Caribbean Leaders Analyze their International Relations
Georgetown, Feb 17 (Prensa Latina) The 28th Caribbean Community (CARICOM) Summit, which ends today two closed-door session days, will devote this day to analyzing the relations of the integrationist group with other countries, Prensa Latina knew from sources of the meeting.
An important agreement on mutual concessions of products and tariff preferences between Cuba and CARICOM stands out among them, through which 349 Caribbean products will have free access to the Cuban market, while CARICOM will grant preferences to 86 Cuban products.
The Second Additional Protocol to the Agreement on Trade and Economic Cooperation, already initiated by both parties, will be made official next month in Havana at a meeting of Caribbean foreign ministers.
According to the Cuban ambassador to Guyana, Julio César González Marchante, there is an interest in the region in the Cuban market, with a population of more than 11 million inhabitants and more than four million tourists per year.
Unofficially it was learned that the agenda includes reports on the situation in Suriname and the Dominican Republic, as well as the border issues between Belize and Guatemala and between Guyana and Venezuela.
Yesterday, after the inauguration by Guyanese President David Granger, the situation of 'the Caribbean community in the light of political events in the United States' and the impact in the Caribbean of the measures announced by the new US administration were analyzed privately.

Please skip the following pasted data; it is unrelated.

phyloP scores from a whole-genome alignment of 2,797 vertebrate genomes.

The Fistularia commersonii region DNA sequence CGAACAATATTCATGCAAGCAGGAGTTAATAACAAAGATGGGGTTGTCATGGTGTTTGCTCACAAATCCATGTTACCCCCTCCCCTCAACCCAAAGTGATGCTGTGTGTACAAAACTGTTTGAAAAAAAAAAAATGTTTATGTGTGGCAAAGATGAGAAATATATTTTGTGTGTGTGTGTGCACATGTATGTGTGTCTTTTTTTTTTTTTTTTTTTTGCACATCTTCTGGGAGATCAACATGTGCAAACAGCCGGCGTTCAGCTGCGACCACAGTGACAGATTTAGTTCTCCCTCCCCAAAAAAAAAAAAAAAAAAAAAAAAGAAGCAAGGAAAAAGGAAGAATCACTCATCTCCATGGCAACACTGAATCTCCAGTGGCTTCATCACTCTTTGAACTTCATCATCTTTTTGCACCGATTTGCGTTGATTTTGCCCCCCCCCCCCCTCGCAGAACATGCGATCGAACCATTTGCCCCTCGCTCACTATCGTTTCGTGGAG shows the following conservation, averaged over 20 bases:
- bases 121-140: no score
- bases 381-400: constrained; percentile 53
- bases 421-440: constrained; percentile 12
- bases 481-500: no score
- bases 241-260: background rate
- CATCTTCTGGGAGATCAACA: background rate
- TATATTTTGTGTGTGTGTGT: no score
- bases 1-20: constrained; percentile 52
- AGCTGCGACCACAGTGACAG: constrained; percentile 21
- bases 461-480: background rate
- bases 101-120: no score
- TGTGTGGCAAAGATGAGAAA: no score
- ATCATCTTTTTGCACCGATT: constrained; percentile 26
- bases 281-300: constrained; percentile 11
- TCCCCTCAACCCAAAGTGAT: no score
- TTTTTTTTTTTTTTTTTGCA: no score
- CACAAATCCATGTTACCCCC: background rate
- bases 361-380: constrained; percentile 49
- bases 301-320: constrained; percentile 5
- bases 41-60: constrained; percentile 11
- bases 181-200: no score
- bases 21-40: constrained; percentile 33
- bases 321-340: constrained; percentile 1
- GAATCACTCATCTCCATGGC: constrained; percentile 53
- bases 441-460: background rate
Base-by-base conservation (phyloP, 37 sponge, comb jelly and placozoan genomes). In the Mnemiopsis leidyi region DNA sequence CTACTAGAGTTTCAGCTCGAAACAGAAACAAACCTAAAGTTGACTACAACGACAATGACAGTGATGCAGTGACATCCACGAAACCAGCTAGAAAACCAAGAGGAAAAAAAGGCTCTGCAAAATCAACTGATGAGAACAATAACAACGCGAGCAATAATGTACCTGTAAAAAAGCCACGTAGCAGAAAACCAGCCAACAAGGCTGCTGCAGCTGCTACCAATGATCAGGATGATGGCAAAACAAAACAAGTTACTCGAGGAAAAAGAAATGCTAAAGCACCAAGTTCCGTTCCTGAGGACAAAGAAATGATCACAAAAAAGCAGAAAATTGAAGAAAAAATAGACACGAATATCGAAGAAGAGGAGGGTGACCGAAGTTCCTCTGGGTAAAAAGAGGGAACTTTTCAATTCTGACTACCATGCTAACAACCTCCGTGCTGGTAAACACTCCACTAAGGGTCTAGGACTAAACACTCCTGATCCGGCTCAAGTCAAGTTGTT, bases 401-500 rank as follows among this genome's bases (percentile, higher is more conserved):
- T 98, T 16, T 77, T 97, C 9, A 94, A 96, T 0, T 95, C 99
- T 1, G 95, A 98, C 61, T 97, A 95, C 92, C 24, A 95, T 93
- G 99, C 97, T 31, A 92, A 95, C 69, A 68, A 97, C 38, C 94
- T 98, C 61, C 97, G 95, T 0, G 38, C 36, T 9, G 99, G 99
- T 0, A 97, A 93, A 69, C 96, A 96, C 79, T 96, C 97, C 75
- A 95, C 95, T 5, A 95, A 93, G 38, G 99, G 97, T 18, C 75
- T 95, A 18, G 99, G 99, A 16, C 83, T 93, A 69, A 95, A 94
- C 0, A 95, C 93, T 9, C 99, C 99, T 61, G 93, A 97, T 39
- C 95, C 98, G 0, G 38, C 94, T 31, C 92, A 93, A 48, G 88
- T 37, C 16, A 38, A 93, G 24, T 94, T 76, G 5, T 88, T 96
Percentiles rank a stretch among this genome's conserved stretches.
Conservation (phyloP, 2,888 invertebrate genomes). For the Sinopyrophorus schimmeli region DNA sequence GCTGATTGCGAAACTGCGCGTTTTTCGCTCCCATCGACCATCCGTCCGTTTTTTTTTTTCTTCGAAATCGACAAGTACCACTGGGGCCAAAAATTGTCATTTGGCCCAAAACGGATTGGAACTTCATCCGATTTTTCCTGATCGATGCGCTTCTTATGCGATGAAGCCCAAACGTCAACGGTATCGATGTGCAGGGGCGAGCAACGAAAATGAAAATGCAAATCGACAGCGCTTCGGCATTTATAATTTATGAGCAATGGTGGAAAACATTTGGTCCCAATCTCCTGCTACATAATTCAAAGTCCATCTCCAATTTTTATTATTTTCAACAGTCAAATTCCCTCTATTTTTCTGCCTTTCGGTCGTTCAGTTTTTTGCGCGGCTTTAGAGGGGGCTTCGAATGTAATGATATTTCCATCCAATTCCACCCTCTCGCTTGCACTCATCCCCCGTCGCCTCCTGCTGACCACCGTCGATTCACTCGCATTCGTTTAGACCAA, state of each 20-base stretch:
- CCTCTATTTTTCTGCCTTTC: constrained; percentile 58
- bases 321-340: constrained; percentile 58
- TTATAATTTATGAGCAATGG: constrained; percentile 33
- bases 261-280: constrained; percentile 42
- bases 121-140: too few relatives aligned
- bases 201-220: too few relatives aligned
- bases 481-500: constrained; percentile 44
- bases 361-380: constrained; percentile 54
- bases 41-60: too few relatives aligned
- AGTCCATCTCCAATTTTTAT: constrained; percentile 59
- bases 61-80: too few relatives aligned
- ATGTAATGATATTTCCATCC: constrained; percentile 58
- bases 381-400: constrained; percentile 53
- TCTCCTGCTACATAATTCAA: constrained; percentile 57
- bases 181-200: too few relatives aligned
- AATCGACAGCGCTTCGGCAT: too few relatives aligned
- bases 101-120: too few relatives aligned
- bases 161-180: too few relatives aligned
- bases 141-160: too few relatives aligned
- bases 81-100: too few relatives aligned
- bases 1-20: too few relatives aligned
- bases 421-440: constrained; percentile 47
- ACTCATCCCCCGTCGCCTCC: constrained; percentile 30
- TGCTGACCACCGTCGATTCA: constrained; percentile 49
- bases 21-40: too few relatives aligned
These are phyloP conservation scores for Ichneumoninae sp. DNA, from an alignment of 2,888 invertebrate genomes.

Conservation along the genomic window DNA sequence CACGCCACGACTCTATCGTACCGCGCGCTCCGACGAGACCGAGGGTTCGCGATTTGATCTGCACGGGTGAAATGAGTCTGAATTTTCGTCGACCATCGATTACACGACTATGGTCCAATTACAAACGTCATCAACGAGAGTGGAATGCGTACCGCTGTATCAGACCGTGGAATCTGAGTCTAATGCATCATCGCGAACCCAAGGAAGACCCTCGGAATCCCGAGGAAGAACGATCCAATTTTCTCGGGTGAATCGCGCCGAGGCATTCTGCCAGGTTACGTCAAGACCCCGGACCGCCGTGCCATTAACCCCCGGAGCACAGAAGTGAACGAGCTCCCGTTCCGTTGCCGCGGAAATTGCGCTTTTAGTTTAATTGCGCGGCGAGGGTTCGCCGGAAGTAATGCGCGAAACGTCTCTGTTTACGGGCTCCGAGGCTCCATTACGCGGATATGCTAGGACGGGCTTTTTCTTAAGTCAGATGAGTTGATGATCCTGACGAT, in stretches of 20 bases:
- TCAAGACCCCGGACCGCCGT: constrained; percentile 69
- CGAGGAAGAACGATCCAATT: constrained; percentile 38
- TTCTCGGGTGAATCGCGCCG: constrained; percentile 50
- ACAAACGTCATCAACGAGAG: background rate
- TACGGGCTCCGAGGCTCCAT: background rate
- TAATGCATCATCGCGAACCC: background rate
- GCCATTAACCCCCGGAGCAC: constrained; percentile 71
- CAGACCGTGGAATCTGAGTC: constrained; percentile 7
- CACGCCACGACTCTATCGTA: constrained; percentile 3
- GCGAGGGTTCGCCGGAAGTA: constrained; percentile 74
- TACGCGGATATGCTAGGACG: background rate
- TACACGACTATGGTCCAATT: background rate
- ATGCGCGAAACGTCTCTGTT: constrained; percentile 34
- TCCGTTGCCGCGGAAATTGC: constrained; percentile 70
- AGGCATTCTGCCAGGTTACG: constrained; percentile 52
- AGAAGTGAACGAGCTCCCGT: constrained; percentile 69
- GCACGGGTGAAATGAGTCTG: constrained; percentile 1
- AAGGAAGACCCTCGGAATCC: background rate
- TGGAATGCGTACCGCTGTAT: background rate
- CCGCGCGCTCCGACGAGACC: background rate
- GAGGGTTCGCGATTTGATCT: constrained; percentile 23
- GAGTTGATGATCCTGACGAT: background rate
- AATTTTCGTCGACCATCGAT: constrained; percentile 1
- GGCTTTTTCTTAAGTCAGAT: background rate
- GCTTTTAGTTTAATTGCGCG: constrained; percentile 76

Although the organizers did not provide information to journalists, it has emerged learned that the leaders of this region - with millions of fellow citizens living in the United States - are concerned about the migration policy that Washington will adopt and certain international banking practices that affect trade, economy, and remittances in the Caribbean.
The Summit, attended by eight prime ministers and several senior officials, also studied the current situation of CARICOM Single Market and Economy (CSME), which is being built since 2001 to deepen the process of sub-regional integration.
The leaders consider that their full establishment is a priority theme of the current debates.
Caribbean leaders also addressed the worrying issue of crime and security in the region, as well as the functioning of the Caribbean Court of Justice.
Sources of the organization confirmed that tourism in the region and information and communication technologies for development were also reviewed, which will be reflected in a final communiqué this afternoon.
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